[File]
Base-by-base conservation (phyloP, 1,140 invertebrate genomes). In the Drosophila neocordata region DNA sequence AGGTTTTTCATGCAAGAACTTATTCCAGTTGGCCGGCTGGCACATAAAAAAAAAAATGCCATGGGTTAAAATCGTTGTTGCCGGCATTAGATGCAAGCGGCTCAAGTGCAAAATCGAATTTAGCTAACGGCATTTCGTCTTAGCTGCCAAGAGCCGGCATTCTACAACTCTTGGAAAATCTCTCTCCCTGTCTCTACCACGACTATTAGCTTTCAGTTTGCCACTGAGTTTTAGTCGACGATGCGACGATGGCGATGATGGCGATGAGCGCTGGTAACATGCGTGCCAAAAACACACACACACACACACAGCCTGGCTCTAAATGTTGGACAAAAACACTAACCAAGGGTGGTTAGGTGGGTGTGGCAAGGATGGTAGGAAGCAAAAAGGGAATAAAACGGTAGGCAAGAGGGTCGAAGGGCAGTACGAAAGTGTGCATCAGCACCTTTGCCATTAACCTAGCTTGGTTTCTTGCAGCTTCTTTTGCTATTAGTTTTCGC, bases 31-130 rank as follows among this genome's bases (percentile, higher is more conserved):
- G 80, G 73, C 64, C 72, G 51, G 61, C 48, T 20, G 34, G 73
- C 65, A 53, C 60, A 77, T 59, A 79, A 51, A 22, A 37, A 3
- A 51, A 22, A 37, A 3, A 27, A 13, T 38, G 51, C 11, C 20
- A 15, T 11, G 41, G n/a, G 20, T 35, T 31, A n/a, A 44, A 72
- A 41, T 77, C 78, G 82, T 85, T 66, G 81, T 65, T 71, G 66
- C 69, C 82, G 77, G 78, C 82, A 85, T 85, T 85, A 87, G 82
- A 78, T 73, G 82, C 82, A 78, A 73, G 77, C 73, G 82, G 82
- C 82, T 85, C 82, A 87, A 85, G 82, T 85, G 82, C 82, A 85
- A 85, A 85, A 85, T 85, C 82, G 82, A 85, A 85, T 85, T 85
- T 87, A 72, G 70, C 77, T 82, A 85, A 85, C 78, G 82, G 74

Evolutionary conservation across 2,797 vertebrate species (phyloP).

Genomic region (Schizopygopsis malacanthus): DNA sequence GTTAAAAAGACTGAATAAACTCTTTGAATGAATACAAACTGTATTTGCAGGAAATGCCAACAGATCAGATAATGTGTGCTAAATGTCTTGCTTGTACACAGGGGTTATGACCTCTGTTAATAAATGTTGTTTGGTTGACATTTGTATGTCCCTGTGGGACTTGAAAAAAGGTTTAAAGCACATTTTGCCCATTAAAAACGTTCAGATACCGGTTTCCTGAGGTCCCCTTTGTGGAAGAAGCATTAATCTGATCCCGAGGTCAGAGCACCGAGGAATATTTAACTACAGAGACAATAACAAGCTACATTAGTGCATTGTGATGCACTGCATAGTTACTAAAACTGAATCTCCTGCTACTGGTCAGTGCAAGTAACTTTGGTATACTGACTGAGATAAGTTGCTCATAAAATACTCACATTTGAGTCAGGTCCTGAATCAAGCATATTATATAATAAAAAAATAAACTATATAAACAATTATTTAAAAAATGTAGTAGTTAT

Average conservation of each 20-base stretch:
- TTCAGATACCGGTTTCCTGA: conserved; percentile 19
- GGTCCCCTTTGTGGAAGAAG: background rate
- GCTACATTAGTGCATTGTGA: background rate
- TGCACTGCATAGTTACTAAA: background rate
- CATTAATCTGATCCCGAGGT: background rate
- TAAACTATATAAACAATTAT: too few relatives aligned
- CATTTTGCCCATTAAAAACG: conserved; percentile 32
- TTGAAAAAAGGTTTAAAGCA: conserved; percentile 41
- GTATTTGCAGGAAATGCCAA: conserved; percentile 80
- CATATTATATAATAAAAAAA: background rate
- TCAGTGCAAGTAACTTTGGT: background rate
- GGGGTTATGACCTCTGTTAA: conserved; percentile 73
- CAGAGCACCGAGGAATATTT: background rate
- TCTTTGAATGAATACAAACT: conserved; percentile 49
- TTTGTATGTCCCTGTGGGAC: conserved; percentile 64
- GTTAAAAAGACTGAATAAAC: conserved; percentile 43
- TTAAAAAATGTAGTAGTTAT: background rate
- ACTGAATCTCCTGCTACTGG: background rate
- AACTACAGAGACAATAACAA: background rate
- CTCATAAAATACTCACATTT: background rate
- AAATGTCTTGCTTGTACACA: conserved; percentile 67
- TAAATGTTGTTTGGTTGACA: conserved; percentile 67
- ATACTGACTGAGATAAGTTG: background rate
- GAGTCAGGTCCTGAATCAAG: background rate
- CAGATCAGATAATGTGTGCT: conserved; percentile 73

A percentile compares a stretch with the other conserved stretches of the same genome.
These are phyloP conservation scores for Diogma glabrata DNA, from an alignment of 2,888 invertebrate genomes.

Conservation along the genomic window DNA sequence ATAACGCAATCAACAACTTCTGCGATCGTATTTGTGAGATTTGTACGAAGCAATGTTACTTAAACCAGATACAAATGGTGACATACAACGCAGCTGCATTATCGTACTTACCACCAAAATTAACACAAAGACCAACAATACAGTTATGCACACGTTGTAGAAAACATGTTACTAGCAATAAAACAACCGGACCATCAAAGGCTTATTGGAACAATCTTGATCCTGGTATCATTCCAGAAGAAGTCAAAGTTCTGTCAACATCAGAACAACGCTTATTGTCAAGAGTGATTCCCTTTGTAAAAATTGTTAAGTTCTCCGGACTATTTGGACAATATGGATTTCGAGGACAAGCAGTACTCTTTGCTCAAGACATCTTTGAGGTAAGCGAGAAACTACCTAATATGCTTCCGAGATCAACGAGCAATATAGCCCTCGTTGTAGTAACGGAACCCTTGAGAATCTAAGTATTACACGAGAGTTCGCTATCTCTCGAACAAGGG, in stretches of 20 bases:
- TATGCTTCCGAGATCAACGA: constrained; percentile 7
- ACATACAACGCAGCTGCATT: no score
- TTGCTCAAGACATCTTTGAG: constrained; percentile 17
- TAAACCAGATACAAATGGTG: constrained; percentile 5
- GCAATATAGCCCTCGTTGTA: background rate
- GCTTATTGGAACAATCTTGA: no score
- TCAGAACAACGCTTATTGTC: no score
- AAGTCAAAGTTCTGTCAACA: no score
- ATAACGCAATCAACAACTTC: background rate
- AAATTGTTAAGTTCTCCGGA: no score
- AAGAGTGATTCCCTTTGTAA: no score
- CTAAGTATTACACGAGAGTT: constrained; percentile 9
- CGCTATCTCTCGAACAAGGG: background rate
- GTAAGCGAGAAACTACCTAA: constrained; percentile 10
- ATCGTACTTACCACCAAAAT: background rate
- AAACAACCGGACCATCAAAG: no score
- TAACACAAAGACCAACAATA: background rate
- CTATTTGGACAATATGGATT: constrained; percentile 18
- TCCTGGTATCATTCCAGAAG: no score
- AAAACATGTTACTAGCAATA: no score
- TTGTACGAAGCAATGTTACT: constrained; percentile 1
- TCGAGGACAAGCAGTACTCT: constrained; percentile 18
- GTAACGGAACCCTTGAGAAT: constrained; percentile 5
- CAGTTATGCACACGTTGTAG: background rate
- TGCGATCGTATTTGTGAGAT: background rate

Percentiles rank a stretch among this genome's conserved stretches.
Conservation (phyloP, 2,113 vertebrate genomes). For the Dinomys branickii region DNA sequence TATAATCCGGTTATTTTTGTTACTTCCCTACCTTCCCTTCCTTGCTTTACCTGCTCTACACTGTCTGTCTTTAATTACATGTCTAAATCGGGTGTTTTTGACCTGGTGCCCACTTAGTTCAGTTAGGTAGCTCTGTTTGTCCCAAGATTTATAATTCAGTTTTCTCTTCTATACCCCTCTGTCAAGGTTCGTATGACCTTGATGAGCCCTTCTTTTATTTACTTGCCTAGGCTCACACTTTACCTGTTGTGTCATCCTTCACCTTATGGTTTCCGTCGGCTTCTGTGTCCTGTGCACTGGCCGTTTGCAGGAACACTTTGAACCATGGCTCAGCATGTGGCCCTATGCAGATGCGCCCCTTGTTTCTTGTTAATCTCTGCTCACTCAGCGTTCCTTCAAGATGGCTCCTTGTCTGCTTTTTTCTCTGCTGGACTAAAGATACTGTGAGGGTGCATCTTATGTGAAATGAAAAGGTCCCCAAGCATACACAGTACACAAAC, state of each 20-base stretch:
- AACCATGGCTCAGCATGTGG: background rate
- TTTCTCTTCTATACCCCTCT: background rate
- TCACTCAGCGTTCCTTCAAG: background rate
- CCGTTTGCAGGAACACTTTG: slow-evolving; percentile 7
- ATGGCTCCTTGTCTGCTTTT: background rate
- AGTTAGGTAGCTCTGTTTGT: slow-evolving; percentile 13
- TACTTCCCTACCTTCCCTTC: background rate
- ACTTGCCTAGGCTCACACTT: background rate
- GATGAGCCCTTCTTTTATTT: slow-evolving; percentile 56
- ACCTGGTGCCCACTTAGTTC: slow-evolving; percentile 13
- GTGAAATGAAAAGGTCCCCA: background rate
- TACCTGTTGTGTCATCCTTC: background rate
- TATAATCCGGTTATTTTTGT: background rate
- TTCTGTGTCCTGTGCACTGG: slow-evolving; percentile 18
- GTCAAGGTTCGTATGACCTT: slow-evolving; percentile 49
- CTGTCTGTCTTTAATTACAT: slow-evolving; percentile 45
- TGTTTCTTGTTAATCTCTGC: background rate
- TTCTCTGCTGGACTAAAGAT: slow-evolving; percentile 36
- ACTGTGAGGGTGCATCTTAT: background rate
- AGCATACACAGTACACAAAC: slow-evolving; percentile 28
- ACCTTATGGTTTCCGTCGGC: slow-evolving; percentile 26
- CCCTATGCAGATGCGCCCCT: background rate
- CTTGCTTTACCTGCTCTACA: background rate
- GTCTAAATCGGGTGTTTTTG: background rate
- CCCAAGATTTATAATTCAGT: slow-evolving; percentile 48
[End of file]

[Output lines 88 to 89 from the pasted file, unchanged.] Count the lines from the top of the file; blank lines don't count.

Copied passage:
- ACTGTGAGGGTGCATCTTAT: background rate
- AGCATACACAGTACACAAAC: slow-evolving; percentile 28